Here are more details on Post HTX from Frank and Kirby Liu of Lovett Commercial. The two spoke at a luncheon earlier this year and provided details on the project, which was published publicly here: (link here, archived link here)

 

Frank Liu and his son Kirby made a fascinating presentation of their plans to re-concept the old downtown Houston Central Post Office, located walking distance from the theatre district, and between I-10 and Buffalo Bayou.
 

To be implemented in several phases, this ambitious project will become a hub binding together several Houston neighborhoods and centers of activity, including the Central Business District (CBD), the theatre district, Buffalo Bayou Park, and the Washington Corridor, to name a few. Instead of the University Line, the first east west METRO connection may well continue west from in front of POST HOUSTON out to the NW Transit center, connecting to the proposed high speed rail line to Dallas. This connection would link Uptown’s Bus Rapid Transit now under construction to Houston’s existing light rail network.
 

Citing that Houston is the # 4 luxury shopping city in the U.S., POST HOUSTON will have a significant retail component. It will boast 1300 parking spaces on grade,
making it easy to park and access POST HOUSTON and Buffalo Bayou Park through a to-be-built pedestrian / bicycle tunnel.

 

The Lius (Lovett Homes) have engaged OMA Architecture (Office for Metropolitan Architecture), which has a reputation for striking projects which transform cities. The Liu family sees a need to bring back to Houston the world recognition and focus it enjoyed during and following NASA’s moon landing.

 

Today we have the second largest concentration of engineers in the U.S. after Silicon Valley, and this has gone unrecognized. So this grand project will include live-work units with high ceilings, and tenants in this “incubator” setting will have access to 30,000 SF of basement space for assembly and testing and sales of finished products.


Also to be included will be the world’s largest rooftop garden.

 

A Houston version of Rome’s Spanish Steps – a world meeting place – will be included in POST HOUSTON, as will be a theatre facility tuned to younger audiences. Although our theatre district sports the second largest number of seats after Broadway, the current offerings by our theatres, with their more classical fare- are having trouble attracting Millenials.

 

A skybridge and elevator will allow Buffalo Bayou Park users to mount to the rooftop garden.

 

Also included will be a mammoth food court, offering foods from a wide variety of cultures, all under one roof.

 


 

Edited by CrockpotandGravel
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This project along with the KBR site, the redevelopment of Caninos famers market, and Hardy Yards is going to really push Houston as a destination city. It's amazing just how neglected Houston was for so long.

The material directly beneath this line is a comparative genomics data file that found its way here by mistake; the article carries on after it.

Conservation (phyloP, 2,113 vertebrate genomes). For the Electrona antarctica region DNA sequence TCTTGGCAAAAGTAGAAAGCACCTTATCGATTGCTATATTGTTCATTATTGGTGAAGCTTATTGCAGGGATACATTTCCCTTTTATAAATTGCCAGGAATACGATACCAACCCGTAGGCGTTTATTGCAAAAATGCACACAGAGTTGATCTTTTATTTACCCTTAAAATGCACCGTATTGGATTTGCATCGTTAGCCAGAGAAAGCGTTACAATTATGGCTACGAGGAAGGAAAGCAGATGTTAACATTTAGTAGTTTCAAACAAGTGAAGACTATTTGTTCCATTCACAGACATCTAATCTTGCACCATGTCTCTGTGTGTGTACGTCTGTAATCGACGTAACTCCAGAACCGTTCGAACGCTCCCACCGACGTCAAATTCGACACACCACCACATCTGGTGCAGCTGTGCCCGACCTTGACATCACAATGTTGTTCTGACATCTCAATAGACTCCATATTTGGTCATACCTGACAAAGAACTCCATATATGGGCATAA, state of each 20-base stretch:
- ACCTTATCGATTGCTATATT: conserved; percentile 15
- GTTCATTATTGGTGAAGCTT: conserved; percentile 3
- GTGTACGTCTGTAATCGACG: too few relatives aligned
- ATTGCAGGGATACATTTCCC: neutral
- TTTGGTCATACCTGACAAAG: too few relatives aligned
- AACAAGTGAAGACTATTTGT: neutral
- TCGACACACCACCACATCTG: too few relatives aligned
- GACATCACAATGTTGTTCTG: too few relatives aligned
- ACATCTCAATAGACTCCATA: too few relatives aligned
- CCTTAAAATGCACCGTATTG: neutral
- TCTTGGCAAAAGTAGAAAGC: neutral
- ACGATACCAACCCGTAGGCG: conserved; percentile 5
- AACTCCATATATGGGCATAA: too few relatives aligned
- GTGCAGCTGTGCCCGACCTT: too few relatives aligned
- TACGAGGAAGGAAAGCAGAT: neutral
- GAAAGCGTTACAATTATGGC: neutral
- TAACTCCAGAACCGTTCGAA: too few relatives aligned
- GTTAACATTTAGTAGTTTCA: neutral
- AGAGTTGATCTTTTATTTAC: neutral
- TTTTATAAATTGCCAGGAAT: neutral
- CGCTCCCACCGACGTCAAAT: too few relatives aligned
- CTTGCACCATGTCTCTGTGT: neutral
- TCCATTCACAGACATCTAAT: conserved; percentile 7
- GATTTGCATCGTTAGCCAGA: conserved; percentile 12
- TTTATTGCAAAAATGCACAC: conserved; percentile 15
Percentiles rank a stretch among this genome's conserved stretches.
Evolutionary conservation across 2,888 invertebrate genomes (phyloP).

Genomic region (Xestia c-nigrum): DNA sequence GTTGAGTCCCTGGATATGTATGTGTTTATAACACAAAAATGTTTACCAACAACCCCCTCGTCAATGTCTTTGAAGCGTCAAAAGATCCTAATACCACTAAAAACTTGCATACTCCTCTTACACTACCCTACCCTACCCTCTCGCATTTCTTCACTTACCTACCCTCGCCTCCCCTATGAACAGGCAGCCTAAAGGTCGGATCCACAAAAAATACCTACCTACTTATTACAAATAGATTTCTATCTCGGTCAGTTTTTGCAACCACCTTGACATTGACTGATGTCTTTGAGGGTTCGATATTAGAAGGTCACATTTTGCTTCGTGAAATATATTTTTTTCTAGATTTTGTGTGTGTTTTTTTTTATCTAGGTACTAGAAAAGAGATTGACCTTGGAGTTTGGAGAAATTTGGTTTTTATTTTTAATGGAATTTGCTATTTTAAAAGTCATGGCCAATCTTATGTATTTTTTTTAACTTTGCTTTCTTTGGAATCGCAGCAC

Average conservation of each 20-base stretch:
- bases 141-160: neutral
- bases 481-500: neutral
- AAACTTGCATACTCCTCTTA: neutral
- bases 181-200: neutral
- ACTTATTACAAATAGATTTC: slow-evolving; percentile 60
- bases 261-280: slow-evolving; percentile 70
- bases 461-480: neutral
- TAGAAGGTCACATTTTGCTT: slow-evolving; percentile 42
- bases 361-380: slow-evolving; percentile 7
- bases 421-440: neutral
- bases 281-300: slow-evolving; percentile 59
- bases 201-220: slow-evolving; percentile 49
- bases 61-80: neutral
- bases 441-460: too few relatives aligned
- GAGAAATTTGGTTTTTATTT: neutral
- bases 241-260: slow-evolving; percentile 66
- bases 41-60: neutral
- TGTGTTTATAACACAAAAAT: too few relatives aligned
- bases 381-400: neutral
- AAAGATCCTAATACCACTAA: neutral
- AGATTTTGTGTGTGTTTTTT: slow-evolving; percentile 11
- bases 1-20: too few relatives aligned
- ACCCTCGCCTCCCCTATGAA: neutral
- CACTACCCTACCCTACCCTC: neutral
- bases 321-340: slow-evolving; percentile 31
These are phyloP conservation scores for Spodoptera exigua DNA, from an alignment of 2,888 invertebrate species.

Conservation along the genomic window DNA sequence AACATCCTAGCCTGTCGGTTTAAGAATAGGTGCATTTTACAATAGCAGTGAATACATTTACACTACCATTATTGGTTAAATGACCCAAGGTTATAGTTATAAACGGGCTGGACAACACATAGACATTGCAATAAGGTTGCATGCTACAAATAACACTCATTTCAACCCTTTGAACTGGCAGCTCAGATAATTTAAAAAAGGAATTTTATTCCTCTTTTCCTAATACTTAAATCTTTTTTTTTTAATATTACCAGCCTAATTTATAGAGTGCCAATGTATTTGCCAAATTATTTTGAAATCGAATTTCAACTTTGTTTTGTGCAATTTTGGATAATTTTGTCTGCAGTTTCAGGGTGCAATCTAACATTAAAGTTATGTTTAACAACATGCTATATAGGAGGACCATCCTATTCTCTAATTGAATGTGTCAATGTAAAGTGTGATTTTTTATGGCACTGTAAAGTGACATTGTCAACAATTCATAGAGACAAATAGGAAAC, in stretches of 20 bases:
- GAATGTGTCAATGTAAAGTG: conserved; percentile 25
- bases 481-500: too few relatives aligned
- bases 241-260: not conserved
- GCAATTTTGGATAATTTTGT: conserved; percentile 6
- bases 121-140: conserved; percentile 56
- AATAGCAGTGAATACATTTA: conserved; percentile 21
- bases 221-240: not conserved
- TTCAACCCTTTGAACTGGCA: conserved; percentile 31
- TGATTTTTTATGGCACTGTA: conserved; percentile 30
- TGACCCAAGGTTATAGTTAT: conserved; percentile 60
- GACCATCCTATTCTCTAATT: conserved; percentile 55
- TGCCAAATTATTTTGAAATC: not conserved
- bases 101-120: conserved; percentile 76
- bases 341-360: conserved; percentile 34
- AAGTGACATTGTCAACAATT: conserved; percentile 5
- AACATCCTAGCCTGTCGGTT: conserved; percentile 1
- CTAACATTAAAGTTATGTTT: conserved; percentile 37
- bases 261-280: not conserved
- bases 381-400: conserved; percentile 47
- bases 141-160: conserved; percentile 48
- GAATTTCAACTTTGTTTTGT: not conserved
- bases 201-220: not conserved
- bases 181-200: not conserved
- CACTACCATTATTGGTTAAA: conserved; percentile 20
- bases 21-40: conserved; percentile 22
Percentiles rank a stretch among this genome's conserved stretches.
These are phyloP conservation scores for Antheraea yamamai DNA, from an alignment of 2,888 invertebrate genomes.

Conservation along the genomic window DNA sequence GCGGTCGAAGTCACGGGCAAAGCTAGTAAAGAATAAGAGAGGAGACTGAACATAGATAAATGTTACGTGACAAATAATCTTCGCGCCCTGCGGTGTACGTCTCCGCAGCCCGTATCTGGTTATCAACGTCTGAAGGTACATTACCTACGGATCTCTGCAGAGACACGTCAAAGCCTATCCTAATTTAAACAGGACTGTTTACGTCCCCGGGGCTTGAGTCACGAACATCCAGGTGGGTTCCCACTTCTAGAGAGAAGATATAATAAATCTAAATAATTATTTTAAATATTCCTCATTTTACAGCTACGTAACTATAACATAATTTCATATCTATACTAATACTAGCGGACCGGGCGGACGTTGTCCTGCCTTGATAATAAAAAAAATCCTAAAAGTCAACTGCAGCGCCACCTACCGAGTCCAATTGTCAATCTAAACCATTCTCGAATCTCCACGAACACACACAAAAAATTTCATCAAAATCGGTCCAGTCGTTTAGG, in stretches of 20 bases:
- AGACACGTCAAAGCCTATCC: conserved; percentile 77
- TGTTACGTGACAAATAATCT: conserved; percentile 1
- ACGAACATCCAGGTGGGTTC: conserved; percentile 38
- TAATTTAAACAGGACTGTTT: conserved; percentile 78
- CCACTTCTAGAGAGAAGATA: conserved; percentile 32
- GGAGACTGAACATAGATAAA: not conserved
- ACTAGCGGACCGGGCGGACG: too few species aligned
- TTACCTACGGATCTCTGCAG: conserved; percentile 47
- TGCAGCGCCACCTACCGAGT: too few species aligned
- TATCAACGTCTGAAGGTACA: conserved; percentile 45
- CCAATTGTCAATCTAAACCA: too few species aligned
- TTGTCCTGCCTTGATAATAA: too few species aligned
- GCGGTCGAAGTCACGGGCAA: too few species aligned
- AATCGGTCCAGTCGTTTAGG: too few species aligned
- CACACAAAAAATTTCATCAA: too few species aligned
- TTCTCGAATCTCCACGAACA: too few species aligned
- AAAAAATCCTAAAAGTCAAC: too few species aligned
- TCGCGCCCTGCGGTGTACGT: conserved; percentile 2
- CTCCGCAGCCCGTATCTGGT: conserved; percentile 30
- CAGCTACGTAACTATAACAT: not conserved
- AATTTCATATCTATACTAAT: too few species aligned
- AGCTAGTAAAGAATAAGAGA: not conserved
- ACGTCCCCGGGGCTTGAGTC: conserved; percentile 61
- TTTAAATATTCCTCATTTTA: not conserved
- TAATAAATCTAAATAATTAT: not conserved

Edited by j_cuevas713
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After further conversation with Lovett Commercial and working together with Swamplot, we have removed the renderings but have allowed the posts to remain public here and the article will remain on Swamplot as well. 

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I can see why they asked to have it removed. there was one picture of a woman in a bathrobe, and a man in a dress shirt. the second to last episode of game of thrones was on the TV.

 

Obviously, they wanted to be considerate to anyone that hadn't already seen that episode.

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11 minutes ago, samagon said:

I can see why they asked to have it removed. there was one picture of a woman in a bathrobe, and a man in a dress shirt. the second to last episode of game of thrones was on the TV.

 

Obviously, they wanted to be considerate to anyone that hadn't already seen that episode.

 

:lol:

 

Yes, you found the true reason.

 

 

 

 

 

 

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On 10/3/2017 at 7:40 PM, CrockpotandGravel said:

Part 5
(Part I here ,Part II here, Part 3 here, Part 4 here)

More renderings of Post HTX, the defunct downtown Houston post office turned mixed-use at 401 Franklin with redesign spearheaded by OMA, and Frank Lui's Canvas HTX (a venue rental service for events of various sizes).


Lo-res (screenshots) renderings of the food hall Post Market and the shopping area at Post HTX.

 

Renderings removed per Lovett


Post Market - Food Hall


Renderings removed per Lovett





Not-yet-named shopping area:


Renderings removed per Lovett